Part of Carroll’s training will focus on the specific challenges these groups face.

“Graduates of our program will have a deep understanding and appreciation for the disparate life experiences of Black, Hispanic, Latino and LGBTQ + clients,” she said. “They will understand the context of mental health issues experienced by their clients and the role systemic racism and chronic stress associated with discrimination and micro-aggression play, in addition to barriers to treatment. “

Regardless of the ethnicity of the patients, there is little doubt among professionals about the negative role the coronavirus has played in mental health and how it has added stress to the lack of clinicians who can help.

“There is no doubt that the pandemic has exacerbated this problem as more and more people are now grappling with mental health issues like depression and anxiety and seeking services,” Yauchler said. Fortunately, there are more options coming to the market like online telehealth services, but these still need clinical professionals to fill the positions. Any additional college program to train more health professionals mental would be welcome. “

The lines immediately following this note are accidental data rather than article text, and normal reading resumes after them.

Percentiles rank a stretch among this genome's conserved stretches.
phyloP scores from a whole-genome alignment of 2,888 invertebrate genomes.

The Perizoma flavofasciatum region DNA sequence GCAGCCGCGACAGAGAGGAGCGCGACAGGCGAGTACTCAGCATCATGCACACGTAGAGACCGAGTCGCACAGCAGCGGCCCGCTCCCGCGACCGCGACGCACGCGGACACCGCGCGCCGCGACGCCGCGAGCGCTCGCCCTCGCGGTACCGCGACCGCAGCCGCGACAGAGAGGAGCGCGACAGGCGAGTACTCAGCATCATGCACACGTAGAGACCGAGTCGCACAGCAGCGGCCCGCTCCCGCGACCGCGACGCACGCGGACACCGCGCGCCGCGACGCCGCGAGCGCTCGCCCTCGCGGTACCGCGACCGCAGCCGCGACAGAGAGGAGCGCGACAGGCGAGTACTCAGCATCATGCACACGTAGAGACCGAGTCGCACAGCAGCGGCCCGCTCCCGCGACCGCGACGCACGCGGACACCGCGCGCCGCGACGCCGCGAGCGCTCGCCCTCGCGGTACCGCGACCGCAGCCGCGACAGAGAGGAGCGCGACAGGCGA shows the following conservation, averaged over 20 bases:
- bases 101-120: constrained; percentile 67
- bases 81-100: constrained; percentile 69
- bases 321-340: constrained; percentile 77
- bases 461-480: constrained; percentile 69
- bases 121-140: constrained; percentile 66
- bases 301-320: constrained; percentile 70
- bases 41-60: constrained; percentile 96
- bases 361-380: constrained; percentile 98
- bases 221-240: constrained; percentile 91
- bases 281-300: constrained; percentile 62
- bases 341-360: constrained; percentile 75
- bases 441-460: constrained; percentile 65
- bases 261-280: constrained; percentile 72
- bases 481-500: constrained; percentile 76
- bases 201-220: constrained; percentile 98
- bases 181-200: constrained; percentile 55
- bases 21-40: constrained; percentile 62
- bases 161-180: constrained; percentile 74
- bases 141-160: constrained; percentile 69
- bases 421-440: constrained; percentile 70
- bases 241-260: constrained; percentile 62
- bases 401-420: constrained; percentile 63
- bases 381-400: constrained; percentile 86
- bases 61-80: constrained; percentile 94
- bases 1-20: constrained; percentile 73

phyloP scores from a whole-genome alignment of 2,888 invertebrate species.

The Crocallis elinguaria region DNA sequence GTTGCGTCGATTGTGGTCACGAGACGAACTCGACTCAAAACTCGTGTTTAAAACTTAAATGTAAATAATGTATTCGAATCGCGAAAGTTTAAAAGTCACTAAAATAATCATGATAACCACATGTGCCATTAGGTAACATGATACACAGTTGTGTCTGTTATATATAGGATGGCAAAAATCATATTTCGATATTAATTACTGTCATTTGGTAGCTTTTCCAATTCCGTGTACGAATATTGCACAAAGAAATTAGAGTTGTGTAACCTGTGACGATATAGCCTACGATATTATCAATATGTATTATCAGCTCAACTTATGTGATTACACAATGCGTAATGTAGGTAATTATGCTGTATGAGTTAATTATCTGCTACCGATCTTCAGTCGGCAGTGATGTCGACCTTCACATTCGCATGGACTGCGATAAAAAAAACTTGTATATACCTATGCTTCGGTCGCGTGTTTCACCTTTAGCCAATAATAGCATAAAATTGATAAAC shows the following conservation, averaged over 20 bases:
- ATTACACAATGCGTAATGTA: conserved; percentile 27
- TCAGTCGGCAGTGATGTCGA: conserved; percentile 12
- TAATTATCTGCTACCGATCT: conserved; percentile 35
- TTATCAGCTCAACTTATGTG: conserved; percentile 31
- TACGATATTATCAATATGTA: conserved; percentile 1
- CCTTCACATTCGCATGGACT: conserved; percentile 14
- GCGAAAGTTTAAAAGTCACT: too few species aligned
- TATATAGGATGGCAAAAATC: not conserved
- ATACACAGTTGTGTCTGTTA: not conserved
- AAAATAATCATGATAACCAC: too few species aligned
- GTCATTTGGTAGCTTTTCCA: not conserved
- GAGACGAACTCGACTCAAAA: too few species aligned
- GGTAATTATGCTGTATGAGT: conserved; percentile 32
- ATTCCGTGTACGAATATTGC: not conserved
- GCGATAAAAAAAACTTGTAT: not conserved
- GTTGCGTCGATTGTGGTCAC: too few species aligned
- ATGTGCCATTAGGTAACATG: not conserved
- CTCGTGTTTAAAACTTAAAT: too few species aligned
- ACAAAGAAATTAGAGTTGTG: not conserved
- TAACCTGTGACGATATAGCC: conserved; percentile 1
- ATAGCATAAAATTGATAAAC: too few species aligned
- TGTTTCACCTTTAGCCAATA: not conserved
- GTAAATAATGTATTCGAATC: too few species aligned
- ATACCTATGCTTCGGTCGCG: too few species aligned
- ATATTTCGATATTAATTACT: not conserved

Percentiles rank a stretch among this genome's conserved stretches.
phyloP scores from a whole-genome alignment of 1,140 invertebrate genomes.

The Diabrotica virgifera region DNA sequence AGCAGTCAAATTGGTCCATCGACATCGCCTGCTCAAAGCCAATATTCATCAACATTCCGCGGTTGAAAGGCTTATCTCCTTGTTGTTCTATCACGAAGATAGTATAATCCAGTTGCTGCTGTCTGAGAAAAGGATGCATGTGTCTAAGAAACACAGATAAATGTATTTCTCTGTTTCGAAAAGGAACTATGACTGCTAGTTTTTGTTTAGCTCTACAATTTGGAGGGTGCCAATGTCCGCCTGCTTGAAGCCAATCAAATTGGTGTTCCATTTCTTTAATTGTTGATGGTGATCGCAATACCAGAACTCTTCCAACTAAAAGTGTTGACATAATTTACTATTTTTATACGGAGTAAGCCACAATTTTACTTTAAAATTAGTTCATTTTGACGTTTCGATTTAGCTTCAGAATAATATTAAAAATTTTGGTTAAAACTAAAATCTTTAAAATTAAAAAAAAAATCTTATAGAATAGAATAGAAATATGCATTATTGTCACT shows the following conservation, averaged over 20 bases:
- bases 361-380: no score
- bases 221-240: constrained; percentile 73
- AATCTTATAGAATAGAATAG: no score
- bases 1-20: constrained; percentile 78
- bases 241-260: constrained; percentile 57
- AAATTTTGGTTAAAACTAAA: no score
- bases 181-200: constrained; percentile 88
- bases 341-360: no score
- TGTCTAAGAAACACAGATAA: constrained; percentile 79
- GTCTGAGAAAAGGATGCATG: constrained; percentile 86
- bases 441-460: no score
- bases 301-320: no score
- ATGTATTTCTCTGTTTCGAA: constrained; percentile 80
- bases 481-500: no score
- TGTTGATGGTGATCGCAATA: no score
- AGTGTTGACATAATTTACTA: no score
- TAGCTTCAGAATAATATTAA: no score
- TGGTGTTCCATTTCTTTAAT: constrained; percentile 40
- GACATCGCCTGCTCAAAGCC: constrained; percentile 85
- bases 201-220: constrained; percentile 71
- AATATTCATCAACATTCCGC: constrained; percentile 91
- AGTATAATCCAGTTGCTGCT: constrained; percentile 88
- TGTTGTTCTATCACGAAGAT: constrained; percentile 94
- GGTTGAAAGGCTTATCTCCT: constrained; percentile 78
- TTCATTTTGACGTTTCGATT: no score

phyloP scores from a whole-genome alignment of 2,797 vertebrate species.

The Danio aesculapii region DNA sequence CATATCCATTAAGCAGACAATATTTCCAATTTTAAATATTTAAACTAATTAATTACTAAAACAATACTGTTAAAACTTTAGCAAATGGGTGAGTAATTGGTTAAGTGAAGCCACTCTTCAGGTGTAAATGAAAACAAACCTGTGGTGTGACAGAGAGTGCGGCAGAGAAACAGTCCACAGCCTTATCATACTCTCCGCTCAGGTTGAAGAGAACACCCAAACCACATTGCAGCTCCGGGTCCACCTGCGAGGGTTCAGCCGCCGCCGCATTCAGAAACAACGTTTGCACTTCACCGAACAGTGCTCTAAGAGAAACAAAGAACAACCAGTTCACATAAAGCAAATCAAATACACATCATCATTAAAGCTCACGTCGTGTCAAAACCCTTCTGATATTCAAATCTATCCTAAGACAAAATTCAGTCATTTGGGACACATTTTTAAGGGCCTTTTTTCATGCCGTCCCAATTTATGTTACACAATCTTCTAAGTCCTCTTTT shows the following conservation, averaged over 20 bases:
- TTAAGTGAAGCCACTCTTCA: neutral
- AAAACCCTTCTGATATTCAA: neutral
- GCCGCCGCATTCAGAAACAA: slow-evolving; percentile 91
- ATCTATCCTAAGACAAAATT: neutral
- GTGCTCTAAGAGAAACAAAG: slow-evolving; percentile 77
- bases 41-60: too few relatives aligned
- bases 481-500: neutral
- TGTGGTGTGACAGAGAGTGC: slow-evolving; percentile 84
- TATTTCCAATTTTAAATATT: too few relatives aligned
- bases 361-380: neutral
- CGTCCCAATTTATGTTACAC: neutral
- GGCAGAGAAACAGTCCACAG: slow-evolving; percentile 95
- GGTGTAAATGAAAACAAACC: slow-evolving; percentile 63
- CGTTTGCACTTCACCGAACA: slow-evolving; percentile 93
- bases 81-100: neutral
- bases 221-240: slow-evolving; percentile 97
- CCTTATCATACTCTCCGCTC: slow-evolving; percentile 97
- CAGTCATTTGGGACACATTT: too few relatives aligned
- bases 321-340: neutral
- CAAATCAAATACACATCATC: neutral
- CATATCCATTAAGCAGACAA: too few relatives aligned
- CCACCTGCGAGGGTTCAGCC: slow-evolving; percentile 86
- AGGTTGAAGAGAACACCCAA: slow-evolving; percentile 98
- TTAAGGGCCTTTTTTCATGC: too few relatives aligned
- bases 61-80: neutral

Useful training

The new program, which began in April accepting students for the fall semester, “will provide opportunities to develop skills in evidence-based treatments through experiential learning in a variety of settings,” according to the ‘university.

“The program is designed for researchers as well as for practitioners, so it is likely to interest a variety of professionals as well as recent graduates starting their careers,” said Lahner.

This program supports Carroll’s current strategic plan, she added.

“This is a natural fit with the other health-related graduate programs offered by Carroll,” Lahner said. “Our undergraduate degree in Psychology is extremely strong and we are happy to provide a graduate study opportunity for those who wish to continue their education.”

Yauchler acknowledged that he had not been directly involved with Carroll’s program, but based on his past experiences, he supports the effort in general. Specifically, he said he sees a benefit in any program that combines medical and psychological training and gives primary care physicians some of the tools they need.

“One of the common applications of this field is the integration of mental health professionals into medical settings such as primary care clinics,” he said. “This supports medical providers who otherwise attempt to treat these conditions themselves and provides better and less stigmatizing access to consumers.”

Contact Jim Riccioli at (262) 446-6635 or [email protected]. Follow him on Twitter at @jariccioli.